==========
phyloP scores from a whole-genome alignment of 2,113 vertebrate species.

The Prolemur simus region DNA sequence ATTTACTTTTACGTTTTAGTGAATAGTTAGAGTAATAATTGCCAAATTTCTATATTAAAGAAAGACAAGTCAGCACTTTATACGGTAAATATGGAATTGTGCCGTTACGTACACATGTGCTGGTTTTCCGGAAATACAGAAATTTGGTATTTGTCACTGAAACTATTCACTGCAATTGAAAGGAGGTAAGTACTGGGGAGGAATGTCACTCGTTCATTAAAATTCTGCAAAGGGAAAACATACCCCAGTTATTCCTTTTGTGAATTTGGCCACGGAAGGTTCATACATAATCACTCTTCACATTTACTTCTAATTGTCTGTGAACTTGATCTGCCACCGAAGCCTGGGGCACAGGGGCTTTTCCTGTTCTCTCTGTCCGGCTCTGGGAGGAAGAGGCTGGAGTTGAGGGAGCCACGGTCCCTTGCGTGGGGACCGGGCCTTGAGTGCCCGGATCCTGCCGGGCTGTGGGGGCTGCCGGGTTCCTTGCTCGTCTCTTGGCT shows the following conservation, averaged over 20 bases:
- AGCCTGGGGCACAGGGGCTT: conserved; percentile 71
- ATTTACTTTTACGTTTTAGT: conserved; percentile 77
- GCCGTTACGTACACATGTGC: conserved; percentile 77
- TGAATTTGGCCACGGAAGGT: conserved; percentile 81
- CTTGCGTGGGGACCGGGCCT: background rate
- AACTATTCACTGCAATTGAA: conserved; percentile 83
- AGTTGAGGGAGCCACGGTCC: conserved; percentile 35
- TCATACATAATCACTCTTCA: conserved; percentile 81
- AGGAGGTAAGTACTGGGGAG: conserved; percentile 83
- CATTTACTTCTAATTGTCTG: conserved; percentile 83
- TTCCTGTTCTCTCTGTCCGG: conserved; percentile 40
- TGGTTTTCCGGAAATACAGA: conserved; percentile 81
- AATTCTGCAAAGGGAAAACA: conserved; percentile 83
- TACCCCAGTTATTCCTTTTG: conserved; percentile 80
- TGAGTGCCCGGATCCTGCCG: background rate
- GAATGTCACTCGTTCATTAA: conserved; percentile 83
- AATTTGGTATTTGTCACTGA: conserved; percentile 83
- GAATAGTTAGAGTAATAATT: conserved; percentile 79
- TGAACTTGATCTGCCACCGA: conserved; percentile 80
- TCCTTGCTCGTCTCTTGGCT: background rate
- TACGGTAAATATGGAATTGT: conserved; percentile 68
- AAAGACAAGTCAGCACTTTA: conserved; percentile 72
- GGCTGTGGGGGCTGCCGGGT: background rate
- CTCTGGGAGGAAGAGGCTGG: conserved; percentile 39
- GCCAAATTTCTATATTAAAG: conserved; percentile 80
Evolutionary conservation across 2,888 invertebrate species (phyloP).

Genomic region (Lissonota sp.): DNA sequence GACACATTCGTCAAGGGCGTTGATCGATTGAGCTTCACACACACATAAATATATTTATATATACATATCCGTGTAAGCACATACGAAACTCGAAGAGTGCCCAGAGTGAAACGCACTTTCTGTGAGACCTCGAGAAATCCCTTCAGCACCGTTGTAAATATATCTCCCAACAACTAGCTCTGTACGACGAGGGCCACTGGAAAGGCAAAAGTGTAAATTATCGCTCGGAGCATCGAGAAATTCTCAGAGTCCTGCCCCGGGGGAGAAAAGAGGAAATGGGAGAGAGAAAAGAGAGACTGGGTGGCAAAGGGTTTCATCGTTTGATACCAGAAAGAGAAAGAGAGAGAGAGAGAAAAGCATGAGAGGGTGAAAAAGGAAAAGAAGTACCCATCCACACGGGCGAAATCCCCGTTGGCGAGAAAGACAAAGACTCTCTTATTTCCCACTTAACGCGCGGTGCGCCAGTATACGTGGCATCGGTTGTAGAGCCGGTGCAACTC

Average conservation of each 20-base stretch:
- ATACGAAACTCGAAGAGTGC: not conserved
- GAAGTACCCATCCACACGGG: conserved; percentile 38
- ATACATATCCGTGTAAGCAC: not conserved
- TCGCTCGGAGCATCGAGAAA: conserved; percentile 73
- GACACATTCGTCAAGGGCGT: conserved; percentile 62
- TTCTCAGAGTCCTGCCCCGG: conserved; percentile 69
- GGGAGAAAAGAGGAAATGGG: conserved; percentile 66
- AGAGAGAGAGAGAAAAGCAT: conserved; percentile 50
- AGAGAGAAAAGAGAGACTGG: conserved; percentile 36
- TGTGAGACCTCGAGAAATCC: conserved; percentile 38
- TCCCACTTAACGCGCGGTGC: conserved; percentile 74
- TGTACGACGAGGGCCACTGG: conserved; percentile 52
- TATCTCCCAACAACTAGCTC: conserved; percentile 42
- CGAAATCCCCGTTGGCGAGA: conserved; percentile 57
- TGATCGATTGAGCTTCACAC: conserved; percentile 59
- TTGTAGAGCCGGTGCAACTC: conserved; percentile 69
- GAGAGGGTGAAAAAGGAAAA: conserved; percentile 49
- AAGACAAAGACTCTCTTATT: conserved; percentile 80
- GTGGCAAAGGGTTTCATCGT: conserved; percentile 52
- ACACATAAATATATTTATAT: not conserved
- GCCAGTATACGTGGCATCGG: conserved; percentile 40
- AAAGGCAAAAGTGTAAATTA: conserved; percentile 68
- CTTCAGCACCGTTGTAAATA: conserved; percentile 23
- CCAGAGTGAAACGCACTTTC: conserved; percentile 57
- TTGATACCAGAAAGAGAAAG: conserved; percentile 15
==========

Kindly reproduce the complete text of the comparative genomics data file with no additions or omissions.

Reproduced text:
phyloP scores from a whole-genome alignment of 2,113 vertebrate species.

The Prolemur simus region DNA sequence ATTTACTTTTACGTTTTAGTGAATAGTTAGAGTAATAATTGCCAAATTTCTATATTAAAGAAAGACAAGTCAGCACTTTATACGGTAAATATGGAATTGTGCCGTTACGTACACATGTGCTGGTTTTCCGGAAATACAGAAATTTGGTATTTGTCACTGAAACTATTCACTGCAATTGAAAGGAGGTAAGTACTGGGGAGGAATGTCACTCGTTCATTAAAATTCTGCAAAGGGAAAACATACCCCAGTTATTCCTTTTGTGAATTTGGCCACGGAAGGTTCATACATAATCACTCTTCACATTTACTTCTAATTGTCTGTGAACTTGATCTGCCACCGAAGCCTGGGGCACAGGGGCTTTTCCTGTTCTCTCTGTCCGGCTCTGGGAGGAAGAGGCTGGAGTTGAGGGAGCCACGGTCCCTTGCGTGGGGACCGGGCCTTGAGTGCCCGGATCCTGCCGGGCTGTGGGGGCTGCCGGGTTCCTTGCTCGTCTCTTGGCT shows the following conservation, averaged over 20 bases:
- AGCCTGGGGCACAGGGGCTT: conserved; percentile 71
- ATTTACTTTTACGTTTTAGT: conserved; percentile 77
- GCCGTTACGTACACATGTGC: conserved; percentile 77
- TGAATTTGGCCACGGAAGGT: conserved; percentile 81
- CTTGCGTGGGGACCGGGCCT: background rate
- AACTATTCACTGCAATTGAA: conserved; percentile 83
- AGTTGAGGGAGCCACGGTCC: conserved; percentile 35
- TCATACATAATCACTCTTCA: conserved; percentile 81
- AGGAGGTAAGTACTGGGGAG: conserved; percentile 83
- CATTTACTTCTAATTGTCTG: conserved; percentile 83
- TTCCTGTTCTCTCTGTCCGG: conserved; percentile 40
- TGGTTTTCCGGAAATACAGA: conserved; percentile 81
- AATTCTGCAAAGGGAAAACA: conserved; percentile 83
- TACCCCAGTTATTCCTTTTG: conserved; percentile 80
- TGAGTGCCCGGATCCTGCCG: background rate
- GAATGTCACTCGTTCATTAA: conserved; percentile 83
- AATTTGGTATTTGTCACTGA: conserved; percentile 83
- GAATAGTTAGAGTAATAATT: conserved; percentile 79
- TGAACTTGATCTGCCACCGA: conserved; percentile 80
- TCCTTGCTCGTCTCTTGGCT: background rate
- TACGGTAAATATGGAATTGT: conserved; percentile 68
- AAAGACAAGTCAGCACTTTA: conserved; percentile 72
- GGCTGTGGGGGCTGCCGGGT: background rate
- CTCTGGGAGGAAGAGGCTGG: conserved; percentile 39
- GCCAAATTTCTATATTAAAG: conserved; percentile 80
Evolutionary conservation across 2,888 invertebrate species (phyloP).

Genomic region (Lissonota sp.): DNA sequence GACACATTCGTCAAGGGCGTTGATCGATTGAGCTTCACACACACATAAATATATTTATATATACATATCCGTGTAAGCACATACGAAACTCGAAGAGTGCCCAGAGTGAAACGCACTTTCTGTGAGACCTCGAGAAATCCCTTCAGCACCGTTGTAAATATATCTCCCAACAACTAGCTCTGTACGACGAGGGCCACTGGAAAGGCAAAAGTGTAAATTATCGCTCGGAGCATCGAGAAATTCTCAGAGTCCTGCCCCGGGGGAGAAAAGAGGAAATGGGAGAGAGAAAAGAGAGACTGGGTGGCAAAGGGTTTCATCGTTTGATACCAGAAAGAGAAAGAGAGAGAGAGAGAAAAGCATGAGAGGGTGAAAAAGGAAAAGAAGTACCCATCCACACGGGCGAAATCCCCGTTGGCGAGAAAGACAAAGACTCTCTTATTTCCCACTTAACGCGCGGTGCGCCAGTATACGTGGCATCGGTTGTAGAGCCGGTGCAACTC

Average conservation of each 20-base stretch:
- ATACGAAACTCGAAGAGTGC: not conserved
- GAAGTACCCATCCACACGGG: conserved; percentile 38
- ATACATATCCGTGTAAGCAC: not conserved
- TCGCTCGGAGCATCGAGAAA: conserved; percentile 73
- GACACATTCGTCAAGGGCGT: conserved; percentile 62
- TTCTCAGAGTCCTGCCCCGG: conserved; percentile 69
- GGGAGAAAAGAGGAAATGGG: conserved; percentile 66
- AGAGAGAGAGAGAAAAGCAT: conserved; percentile 50
- AGAGAGAAAAGAGAGACTGG: conserved; percentile 36
- TGTGAGACCTCGAGAAATCC: conserved; percentile 38
- TCCCACTTAACGCGCGGTGC: conserved; percentile 74
- TGTACGACGAGGGCCACTGG: conserved; percentile 52
- TATCTCCCAACAACTAGCTC: conserved; percentile 42
- CGAAATCCCCGTTGGCGAGA: conserved; percentile 57
- TGATCGATTGAGCTTCACAC: conserved; percentile 59
- TTGTAGAGCCGGTGCAACTC: conserved; percentile 69
- GAGAGGGTGAAAAAGGAAAA: conserved; percentile 49
- AAGACAAAGACTCTCTTATT: conserved; percentile 80
- GTGGCAAAGGGTTTCATCGT: conserved; percentile 52
- ACACATAAATATATTTATAT: not conserved
- GCCAGTATACGTGGCATCGG: conserved; percentile 40
- AAAGGCAAAAGTGTAAATTA: conserved; percentile 68
- CTTCAGCACCGTTGTAAATA: conserved; percentile 23
- CCAGAGTGAAACGCACTTTC: conserved; percentile 57
- TTGATACCAGAAAGAGAAAG: conserved; percentile 15